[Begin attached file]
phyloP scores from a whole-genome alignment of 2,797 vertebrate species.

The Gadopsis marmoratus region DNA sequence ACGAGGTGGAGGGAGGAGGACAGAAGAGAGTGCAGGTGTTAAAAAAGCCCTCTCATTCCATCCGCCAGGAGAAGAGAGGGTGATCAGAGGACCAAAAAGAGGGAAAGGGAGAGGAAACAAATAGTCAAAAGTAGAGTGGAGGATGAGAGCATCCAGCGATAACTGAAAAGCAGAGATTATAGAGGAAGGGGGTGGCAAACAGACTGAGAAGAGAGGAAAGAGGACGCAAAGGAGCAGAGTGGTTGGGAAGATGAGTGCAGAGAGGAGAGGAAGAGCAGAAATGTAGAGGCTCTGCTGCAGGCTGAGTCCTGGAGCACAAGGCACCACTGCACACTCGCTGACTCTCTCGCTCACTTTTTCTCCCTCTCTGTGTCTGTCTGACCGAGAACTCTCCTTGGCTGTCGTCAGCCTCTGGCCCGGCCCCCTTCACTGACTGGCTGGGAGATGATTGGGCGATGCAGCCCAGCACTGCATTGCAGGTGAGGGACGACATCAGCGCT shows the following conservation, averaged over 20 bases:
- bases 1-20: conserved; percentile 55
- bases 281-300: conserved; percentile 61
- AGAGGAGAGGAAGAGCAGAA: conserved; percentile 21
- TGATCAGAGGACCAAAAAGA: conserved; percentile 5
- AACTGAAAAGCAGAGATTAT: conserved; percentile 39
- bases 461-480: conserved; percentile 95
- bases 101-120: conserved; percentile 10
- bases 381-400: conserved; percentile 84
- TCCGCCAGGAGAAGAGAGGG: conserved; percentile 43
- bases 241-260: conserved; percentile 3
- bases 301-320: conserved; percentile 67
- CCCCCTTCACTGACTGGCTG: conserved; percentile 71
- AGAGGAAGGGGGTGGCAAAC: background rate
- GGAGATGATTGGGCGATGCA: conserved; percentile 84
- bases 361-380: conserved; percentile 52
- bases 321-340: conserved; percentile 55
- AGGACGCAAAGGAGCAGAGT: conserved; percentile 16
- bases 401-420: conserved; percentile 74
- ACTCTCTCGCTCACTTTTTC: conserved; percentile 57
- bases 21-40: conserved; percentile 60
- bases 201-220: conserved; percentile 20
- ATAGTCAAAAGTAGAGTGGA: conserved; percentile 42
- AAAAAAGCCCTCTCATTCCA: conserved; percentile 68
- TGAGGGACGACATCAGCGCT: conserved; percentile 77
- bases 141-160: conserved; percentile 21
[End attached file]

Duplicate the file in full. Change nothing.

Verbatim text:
phyloP scores from a whole-genome alignment of 2,797 vertebrate species.

The Gadopsis marmoratus region DNA sequence ACGAGGTGGAGGGAGGAGGACAGAAGAGAGTGCAGGTGTTAAAAAAGCCCTCTCATTCCATCCGCCAGGAGAAGAGAGGGTGATCAGAGGACCAAAAAGAGGGAAAGGGAGAGGAAACAAATAGTCAAAAGTAGAGTGGAGGATGAGAGCATCCAGCGATAACTGAAAAGCAGAGATTATAGAGGAAGGGGGTGGCAAACAGACTGAGAAGAGAGGAAAGAGGACGCAAAGGAGCAGAGTGGTTGGGAAGATGAGTGCAGAGAGGAGAGGAAGAGCAGAAATGTAGAGGCTCTGCTGCAGGCTGAGTCCTGGAGCACAAGGCACCACTGCACACTCGCTGACTCTCTCGCTCACTTTTTCTCCCTCTCTGTGTCTGTCTGACCGAGAACTCTCCTTGGCTGTCGTCAGCCTCTGGCCCGGCCCCCTTCACTGACTGGCTGGGAGATGATTGGGCGATGCAGCCCAGCACTGCATTGCAGGTGAGGGACGACATCAGCGCT shows the following conservation, averaged over 20 bases:
- bases 1-20: conserved; percentile 55
- bases 281-300: conserved; percentile 61
- AGAGGAGAGGAAGAGCAGAA: conserved; percentile 21
- TGATCAGAGGACCAAAAAGA: conserved; percentile 5
- AACTGAAAAGCAGAGATTAT: conserved; percentile 39
- bases 461-480: conserved; percentile 95
- bases 101-120: conserved; percentile 10
- bases 381-400: conserved; percentile 84
- TCCGCCAGGAGAAGAGAGGG: conserved; percentile 43
- bases 241-260: conserved; percentile 3
- bases 301-320: conserved; percentile 67
- CCCCCTTCACTGACTGGCTG: conserved; percentile 71
- AGAGGAAGGGGGTGGCAAAC: background rate
- GGAGATGATTGGGCGATGCA: conserved; percentile 84
- bases 361-380: conserved; percentile 52
- bases 321-340: conserved; percentile 55
- AGGACGCAAAGGAGCAGAGT: conserved; percentile 16
- bases 401-420: conserved; percentile 74
- ACTCTCTCGCTCACTTTTTC: conserved; percentile 57
- bases 21-40: conserved; percentile 60
- bases 201-220: conserved; percentile 20
- ATAGTCAAAAGTAGAGTGGA: conserved; percentile 42
- AAAAAAGCCCTCTCATTCCA: conserved; percentile 68
- TGAGGGACGACATCAGCGCT: conserved; percentile 77
- bases 141-160: conserved; percentile 21